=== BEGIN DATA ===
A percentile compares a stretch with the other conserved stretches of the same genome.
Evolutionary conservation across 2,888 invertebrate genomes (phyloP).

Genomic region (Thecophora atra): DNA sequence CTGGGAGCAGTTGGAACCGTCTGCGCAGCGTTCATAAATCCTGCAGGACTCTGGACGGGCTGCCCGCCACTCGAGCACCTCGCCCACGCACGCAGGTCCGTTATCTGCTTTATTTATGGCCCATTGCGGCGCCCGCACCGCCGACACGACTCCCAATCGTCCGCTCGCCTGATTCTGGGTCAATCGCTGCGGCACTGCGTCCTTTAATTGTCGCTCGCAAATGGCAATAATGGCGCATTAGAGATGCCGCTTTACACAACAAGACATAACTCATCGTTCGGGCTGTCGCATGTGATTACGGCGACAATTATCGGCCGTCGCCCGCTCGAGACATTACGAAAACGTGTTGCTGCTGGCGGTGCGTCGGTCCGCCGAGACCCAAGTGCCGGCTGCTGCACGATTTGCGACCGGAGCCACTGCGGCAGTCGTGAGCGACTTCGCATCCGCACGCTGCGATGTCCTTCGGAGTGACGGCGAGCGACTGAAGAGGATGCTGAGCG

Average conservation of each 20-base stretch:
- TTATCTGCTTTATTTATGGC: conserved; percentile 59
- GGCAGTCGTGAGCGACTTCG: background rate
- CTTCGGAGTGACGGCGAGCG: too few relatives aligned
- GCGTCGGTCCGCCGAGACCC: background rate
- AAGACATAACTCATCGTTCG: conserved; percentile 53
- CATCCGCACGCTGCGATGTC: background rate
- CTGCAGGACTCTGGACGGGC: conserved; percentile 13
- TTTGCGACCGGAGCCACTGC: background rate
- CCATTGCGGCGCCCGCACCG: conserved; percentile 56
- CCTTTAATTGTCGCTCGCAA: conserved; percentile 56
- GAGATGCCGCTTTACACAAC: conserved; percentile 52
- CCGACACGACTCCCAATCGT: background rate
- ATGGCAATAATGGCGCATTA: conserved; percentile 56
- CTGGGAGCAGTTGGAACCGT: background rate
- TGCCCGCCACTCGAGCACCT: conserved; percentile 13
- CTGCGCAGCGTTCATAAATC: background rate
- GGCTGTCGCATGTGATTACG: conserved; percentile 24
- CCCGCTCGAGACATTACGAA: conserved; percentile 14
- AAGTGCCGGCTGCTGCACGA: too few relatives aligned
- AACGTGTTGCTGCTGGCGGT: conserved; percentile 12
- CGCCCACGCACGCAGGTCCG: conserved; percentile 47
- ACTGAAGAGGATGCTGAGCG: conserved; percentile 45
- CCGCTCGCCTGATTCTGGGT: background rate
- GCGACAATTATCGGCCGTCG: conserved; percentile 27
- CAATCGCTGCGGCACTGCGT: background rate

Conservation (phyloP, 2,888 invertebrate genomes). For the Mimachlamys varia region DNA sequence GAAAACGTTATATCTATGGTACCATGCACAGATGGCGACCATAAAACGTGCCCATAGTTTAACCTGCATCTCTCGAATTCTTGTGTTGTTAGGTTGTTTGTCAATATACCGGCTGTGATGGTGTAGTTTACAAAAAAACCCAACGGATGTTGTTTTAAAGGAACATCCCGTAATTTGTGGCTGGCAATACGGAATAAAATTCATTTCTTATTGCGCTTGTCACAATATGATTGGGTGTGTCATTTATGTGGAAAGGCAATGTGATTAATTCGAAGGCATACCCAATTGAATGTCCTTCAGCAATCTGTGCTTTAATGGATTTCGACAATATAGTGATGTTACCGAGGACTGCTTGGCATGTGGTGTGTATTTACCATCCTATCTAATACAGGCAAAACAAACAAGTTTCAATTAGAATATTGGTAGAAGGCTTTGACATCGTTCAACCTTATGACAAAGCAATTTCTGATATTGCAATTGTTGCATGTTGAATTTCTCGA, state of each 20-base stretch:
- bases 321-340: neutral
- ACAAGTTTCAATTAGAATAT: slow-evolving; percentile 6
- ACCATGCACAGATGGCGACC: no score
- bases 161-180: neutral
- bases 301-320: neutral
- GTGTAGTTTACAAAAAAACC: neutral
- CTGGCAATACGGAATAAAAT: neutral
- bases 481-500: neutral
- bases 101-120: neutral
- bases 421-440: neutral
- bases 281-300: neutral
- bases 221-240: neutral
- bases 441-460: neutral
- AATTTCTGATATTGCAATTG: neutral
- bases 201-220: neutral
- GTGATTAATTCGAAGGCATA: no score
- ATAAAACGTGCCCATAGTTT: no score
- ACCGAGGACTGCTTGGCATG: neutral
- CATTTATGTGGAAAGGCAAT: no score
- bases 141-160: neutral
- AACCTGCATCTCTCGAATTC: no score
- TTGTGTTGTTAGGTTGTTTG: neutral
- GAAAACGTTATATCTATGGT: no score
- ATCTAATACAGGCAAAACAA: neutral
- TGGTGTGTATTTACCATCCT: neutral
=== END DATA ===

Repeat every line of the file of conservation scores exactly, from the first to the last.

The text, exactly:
A percentile compares a stretch with the other conserved stretches of the same genome.
Evolutionary conservation across 2,888 invertebrate genomes (phyloP).

Genomic region (Thecophora atra): DNA sequence CTGGGAGCAGTTGGAACCGTCTGCGCAGCGTTCATAAATCCTGCAGGACTCTGGACGGGCTGCCCGCCACTCGAGCACCTCGCCCACGCACGCAGGTCCGTTATCTGCTTTATTTATGGCCCATTGCGGCGCCCGCACCGCCGACACGACTCCCAATCGTCCGCTCGCCTGATTCTGGGTCAATCGCTGCGGCACTGCGTCCTTTAATTGTCGCTCGCAAATGGCAATAATGGCGCATTAGAGATGCCGCTTTACACAACAAGACATAACTCATCGTTCGGGCTGTCGCATGTGATTACGGCGACAATTATCGGCCGTCGCCCGCTCGAGACATTACGAAAACGTGTTGCTGCTGGCGGTGCGTCGGTCCGCCGAGACCCAAGTGCCGGCTGCTGCACGATTTGCGACCGGAGCCACTGCGGCAGTCGTGAGCGACTTCGCATCCGCACGCTGCGATGTCCTTCGGAGTGACGGCGAGCGACTGAAGAGGATGCTGAGCG

Average conservation of each 20-base stretch:
- TTATCTGCTTTATTTATGGC: conserved; percentile 59
- GGCAGTCGTGAGCGACTTCG: background rate
- CTTCGGAGTGACGGCGAGCG: too few relatives aligned
- GCGTCGGTCCGCCGAGACCC: background rate
- AAGACATAACTCATCGTTCG: conserved; percentile 53
- CATCCGCACGCTGCGATGTC: background rate
- CTGCAGGACTCTGGACGGGC: conserved; percentile 13
- TTTGCGACCGGAGCCACTGC: background rate
- CCATTGCGGCGCCCGCACCG: conserved; percentile 56
- CCTTTAATTGTCGCTCGCAA: conserved; percentile 56
- GAGATGCCGCTTTACACAAC: conserved; percentile 52
- CCGACACGACTCCCAATCGT: background rate
- ATGGCAATAATGGCGCATTA: conserved; percentile 56
- CTGGGAGCAGTTGGAACCGT: background rate
- TGCCCGCCACTCGAGCACCT: conserved; percentile 13
- CTGCGCAGCGTTCATAAATC: background rate
- GGCTGTCGCATGTGATTACG: conserved; percentile 24
- CCCGCTCGAGACATTACGAA: conserved; percentile 14
- AAGTGCCGGCTGCTGCACGA: too few relatives aligned
- AACGTGTTGCTGCTGGCGGT: conserved; percentile 12
- CGCCCACGCACGCAGGTCCG: conserved; percentile 47
- ACTGAAGAGGATGCTGAGCG: conserved; percentile 45
- CCGCTCGCCTGATTCTGGGT: background rate
- GCGACAATTATCGGCCGTCG: conserved; percentile 27
- CAATCGCTGCGGCACTGCGT: background rate

Conservation (phyloP, 2,888 invertebrate genomes). For the Mimachlamys varia region DNA sequence GAAAACGTTATATCTATGGTACCATGCACAGATGGCGACCATAAAACGTGCCCATAGTTTAACCTGCATCTCTCGAATTCTTGTGTTGTTAGGTTGTTTGTCAATATACCGGCTGTGATGGTGTAGTTTACAAAAAAACCCAACGGATGTTGTTTTAAAGGAACATCCCGTAATTTGTGGCTGGCAATACGGAATAAAATTCATTTCTTATTGCGCTTGTCACAATATGATTGGGTGTGTCATTTATGTGGAAAGGCAATGTGATTAATTCGAAGGCATACCCAATTGAATGTCCTTCAGCAATCTGTGCTTTAATGGATTTCGACAATATAGTGATGTTACCGAGGACTGCTTGGCATGTGGTGTGTATTTACCATCCTATCTAATACAGGCAAAACAAACAAGTTTCAATTAGAATATTGGTAGAAGGCTTTGACATCGTTCAACCTTATGACAAAGCAATTTCTGATATTGCAATTGTTGCATGTTGAATTTCTCGA, state of each 20-base stretch:
- bases 321-340: neutral
- ACAAGTTTCAATTAGAATAT: slow-evolving; percentile 6
- ACCATGCACAGATGGCGACC: no score
- bases 161-180: neutral
- bases 301-320: neutral
- GTGTAGTTTACAAAAAAACC: neutral
- CTGGCAATACGGAATAAAAT: neutral
- bases 481-500: neutral
- bases 101-120: neutral
- bases 421-440: neutral
- bases 281-300: neutral
- bases 221-240: neutral
- bases 441-460: neutral
- AATTTCTGATATTGCAATTG: neutral
- bases 201-220: neutral
- GTGATTAATTCGAAGGCATA: no score
- ATAAAACGTGCCCATAGTTT: no score
- ACCGAGGACTGCTTGGCATG: neutral
- CATTTATGTGGAAAGGCAAT: no score
- bases 141-160: neutral
- AACCTGCATCTCTCGAATTC: no score
- TTGTGTTGTTAGGTTGTTTG: neutral
- GAAAACGTTATATCTATGGT: no score
- ATCTAATACAGGCAAAACAA: neutral
- TGGTGTGTATTTACCATCCT: neutral